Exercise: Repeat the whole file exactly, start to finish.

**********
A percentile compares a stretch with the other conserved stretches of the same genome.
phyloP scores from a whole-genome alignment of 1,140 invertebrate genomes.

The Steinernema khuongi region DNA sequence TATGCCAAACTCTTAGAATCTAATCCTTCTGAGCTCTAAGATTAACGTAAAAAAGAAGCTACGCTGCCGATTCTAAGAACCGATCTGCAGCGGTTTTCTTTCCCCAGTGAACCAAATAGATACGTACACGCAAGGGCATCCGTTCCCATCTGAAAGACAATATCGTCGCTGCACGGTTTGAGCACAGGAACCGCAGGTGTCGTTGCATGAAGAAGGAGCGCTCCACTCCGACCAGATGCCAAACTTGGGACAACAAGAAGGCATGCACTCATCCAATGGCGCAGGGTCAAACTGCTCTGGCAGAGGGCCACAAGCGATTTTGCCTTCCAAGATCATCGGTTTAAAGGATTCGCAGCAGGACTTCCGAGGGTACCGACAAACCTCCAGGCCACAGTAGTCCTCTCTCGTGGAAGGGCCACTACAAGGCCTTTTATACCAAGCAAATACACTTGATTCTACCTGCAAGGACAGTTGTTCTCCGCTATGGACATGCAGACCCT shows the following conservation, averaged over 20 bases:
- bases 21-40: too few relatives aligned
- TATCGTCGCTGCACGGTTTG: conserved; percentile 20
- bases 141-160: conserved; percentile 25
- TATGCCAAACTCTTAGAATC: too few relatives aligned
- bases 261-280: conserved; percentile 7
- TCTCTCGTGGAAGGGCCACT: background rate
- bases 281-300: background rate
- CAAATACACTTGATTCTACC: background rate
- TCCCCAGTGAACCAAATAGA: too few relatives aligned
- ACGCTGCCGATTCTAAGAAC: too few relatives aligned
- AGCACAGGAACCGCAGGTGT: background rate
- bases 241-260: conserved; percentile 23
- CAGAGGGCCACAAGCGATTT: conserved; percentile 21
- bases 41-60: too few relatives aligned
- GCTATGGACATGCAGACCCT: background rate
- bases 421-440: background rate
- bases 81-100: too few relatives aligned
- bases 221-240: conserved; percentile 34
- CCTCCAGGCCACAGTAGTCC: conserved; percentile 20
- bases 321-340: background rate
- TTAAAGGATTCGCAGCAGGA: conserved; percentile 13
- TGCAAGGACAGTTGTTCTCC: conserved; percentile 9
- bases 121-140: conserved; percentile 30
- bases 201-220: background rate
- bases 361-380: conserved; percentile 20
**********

A percentile compares a stretch with the other conserved stretches of the same genome.
phyloP scores from a whole-genome alignment of 1,140 invertebrate genomes.

The Steinernema khuongi region DNA sequence TATGCCAAACTCTTAGAATCTAATCCTTCTGAGCTCTAAGATTAACGTAAAAAAGAAGCTACGCTGCCGATTCTAAGAACCGATCTGCAGCGGTTTTCTTTCCCCAGTGAACCAAATAGATACGTACACGCAAGGGCATCCGTTCCCATCTGAAAGACAATATCGTCGCTGCACGGTTTGAGCACAGGAACCGCAGGTGTCGTTGCATGAAGAAGGAGCGCTCCACTCCGACCAGATGCCAAACTTGGGACAACAAGAAGGCATGCACTCATCCAATGGCGCAGGGTCAAACTGCTCTGGCAGAGGGCCACAAGCGATTTTGCCTTCCAAGATCATCGGTTTAAAGGATTCGCAGCAGGACTTCCGAGGGTACCGACAAACCTCCAGGCCACAGTAGTCCTCTCTCGTGGAAGGGCCACTACAAGGCCTTTTATACCAAGCAAATACACTTGATTCTACCTGCAAGGACAGTTGTTCTCCGCTATGGACATGCAGACCCT shows the following conservation, averaged over 20 bases:
- bases 21-40: too few relatives aligned
- TATCGTCGCTGCACGGTTTG: conserved; percentile 20
- bases 141-160: conserved; percentile 25
- TATGCCAAACTCTTAGAATC: too few relatives aligned
- bases 261-280: conserved; percentile 7
- TCTCTCGTGGAAGGGCCACT: background rate
- bases 281-300: background rate
- CAAATACACTTGATTCTACC: background rate
- TCCCCAGTGAACCAAATAGA: too few relatives aligned
- ACGCTGCCGATTCTAAGAAC: too few relatives aligned
- AGCACAGGAACCGCAGGTGT: background rate
- bases 241-260: conserved; percentile 23
- CAGAGGGCCACAAGCGATTT: conserved; percentile 21
- bases 41-60: too few relatives aligned
- GCTATGGACATGCAGACCCT: background rate
- bases 421-440: background rate
- bases 81-100: too few relatives aligned
- bases 221-240: conserved; percentile 34
- CCTCCAGGCCACAGTAGTCC: conserved; percentile 20
- bases 321-340: background rate
- TTAAAGGATTCGCAGCAGGA: conserved; percentile 13
- TGCAAGGACAGTTGTTCTCC: conserved; percentile 9
- bases 121-140: conserved; percentile 30
- bases 201-220: background rate
- bases 361-380: conserved; percentile 20